If you have substantial debt, bankruptcy may be your only means of getting out of it and of obtaining a fresh start. If you have a large tax refund coming, you may plan to use it to celebrate your new, debt-free status.
Unfortunately, tax refunds are bankruptcy trustees’ favorite assets to recover, as they require little effort and overhead to recoup. The National Bankruptcy Forum explains the rule regarding bankruptcy and tax refunds along with the one exception to the rule.
Tax refunds and bankruptcy
Beginning on the day you file bankruptcy, any assets that you own become part of what the law considers the “bankruptcy estate.” If you have a tax return coming, or if you already received a tax return, the money instantly becomes one of those assets. The bankruptcy trustee — who is responsible for collecting and liquidating assets for the purposes of repaying your creditors — may decide to use your tax return first and foremost to carry out his or her duties.
When tax returns are exempt
In most cases, a large tax return is an easy target, as it is cold, hard cash. However, certain exemptions may protect your refund from your trustee. For instance, your trustee cannot use any part of your refund that comes from a Child Tax Credit or Earned Income Credit for repayment purposes.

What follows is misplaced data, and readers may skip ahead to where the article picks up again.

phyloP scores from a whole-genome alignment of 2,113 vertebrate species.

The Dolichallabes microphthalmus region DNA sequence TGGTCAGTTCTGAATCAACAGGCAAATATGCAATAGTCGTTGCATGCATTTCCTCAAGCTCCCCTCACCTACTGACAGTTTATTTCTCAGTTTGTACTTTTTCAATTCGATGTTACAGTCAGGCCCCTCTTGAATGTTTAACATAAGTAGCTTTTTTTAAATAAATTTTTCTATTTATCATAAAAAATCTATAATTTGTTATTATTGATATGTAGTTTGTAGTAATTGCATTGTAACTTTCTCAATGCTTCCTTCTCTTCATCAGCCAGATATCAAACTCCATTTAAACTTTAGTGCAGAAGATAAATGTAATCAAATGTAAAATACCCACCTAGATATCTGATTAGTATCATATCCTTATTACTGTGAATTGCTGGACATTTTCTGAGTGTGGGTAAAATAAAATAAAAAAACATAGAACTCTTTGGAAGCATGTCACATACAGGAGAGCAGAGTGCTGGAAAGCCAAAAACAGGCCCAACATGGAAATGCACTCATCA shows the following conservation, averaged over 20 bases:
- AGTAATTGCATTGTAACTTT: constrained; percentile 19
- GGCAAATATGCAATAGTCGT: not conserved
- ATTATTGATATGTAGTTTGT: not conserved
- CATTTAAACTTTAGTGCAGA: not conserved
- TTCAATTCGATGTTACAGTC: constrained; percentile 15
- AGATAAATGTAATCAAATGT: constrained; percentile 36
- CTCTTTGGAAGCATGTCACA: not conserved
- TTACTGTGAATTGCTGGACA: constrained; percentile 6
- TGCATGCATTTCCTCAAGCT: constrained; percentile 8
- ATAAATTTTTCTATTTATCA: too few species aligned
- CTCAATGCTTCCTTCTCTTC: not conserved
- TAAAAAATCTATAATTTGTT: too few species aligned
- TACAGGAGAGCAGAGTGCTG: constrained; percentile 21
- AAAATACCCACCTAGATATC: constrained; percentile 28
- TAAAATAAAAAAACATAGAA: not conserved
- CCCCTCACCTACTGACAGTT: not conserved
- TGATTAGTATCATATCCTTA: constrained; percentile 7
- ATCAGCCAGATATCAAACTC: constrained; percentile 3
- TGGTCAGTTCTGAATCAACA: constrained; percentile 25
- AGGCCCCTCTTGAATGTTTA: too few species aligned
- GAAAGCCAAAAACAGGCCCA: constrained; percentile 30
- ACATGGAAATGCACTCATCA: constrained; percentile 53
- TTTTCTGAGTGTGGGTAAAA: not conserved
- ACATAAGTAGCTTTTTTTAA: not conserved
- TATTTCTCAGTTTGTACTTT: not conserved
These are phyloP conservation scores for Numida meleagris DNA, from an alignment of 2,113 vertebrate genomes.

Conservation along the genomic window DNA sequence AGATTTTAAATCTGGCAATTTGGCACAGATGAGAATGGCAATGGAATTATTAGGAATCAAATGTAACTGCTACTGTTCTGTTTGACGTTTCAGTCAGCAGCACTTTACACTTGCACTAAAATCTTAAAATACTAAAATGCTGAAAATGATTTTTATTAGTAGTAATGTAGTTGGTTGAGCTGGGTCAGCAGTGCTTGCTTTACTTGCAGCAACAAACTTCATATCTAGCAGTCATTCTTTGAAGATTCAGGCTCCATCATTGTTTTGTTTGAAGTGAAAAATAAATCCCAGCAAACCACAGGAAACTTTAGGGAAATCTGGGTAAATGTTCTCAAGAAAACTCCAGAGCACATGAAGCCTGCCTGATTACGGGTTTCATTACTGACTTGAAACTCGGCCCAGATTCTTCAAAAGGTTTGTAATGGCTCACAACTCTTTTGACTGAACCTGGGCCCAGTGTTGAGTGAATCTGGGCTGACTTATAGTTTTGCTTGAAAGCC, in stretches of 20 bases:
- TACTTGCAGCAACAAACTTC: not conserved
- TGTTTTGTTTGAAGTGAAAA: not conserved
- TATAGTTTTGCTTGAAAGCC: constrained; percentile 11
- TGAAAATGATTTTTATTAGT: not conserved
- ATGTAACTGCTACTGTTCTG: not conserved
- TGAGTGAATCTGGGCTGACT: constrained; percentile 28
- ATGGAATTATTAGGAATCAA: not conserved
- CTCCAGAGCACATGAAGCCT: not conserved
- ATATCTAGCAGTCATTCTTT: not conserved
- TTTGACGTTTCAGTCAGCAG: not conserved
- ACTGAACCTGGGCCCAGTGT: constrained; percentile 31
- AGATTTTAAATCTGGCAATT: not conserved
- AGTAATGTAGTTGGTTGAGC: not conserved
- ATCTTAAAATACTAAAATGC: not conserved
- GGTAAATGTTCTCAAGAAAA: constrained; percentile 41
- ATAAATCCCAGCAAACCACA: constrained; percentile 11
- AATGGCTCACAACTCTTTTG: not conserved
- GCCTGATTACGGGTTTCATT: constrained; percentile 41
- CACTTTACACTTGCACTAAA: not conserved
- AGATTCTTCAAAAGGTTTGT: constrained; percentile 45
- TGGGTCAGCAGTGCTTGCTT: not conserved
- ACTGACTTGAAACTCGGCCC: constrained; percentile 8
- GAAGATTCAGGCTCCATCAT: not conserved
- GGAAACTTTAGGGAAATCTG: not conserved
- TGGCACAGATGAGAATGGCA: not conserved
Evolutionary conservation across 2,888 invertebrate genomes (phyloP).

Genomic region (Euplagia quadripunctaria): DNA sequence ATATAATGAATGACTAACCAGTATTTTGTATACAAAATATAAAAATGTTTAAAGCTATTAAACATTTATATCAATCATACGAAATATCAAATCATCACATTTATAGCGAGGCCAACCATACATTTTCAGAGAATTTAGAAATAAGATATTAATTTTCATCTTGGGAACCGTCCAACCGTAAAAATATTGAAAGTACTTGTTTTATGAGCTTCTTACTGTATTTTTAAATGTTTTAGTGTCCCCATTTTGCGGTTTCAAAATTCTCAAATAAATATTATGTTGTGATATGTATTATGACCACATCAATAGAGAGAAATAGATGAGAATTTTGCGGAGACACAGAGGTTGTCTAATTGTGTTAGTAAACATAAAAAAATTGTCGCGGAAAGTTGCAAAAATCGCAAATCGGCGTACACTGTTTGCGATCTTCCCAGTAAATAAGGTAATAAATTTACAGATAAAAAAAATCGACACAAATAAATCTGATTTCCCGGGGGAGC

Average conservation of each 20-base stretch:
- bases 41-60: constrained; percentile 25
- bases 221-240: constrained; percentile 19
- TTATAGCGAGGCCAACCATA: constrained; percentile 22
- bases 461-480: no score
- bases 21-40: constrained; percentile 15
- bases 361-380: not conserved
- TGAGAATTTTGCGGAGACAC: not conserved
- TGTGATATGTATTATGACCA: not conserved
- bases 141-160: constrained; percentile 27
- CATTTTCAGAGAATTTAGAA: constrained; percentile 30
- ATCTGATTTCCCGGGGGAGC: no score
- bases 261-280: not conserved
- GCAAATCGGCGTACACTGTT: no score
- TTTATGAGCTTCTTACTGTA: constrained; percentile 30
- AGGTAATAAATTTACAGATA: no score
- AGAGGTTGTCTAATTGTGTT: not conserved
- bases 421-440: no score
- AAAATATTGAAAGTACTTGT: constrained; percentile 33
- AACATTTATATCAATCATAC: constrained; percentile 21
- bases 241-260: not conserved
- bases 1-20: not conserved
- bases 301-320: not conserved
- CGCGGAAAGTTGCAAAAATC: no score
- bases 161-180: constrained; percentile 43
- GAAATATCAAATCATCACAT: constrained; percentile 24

How to keep your return
The best way to keep your tax return is to simply spend it. The less money you have left over from your return, the less appealing it looks to your trustee. To make your refund go further, pay bills ahead of time. Some such bills on which you should make advanced payments include rent, utilities, cellphone bills, car payments and insurance. You may also want to invest in medical and dental care, new clothes, home and vehicle maintenance and educational expenses.
Unfortunately, you can lose your tax refund to your bankruptcy trustee. However, with a little planning, you can make the most of the money you get back from the IRS.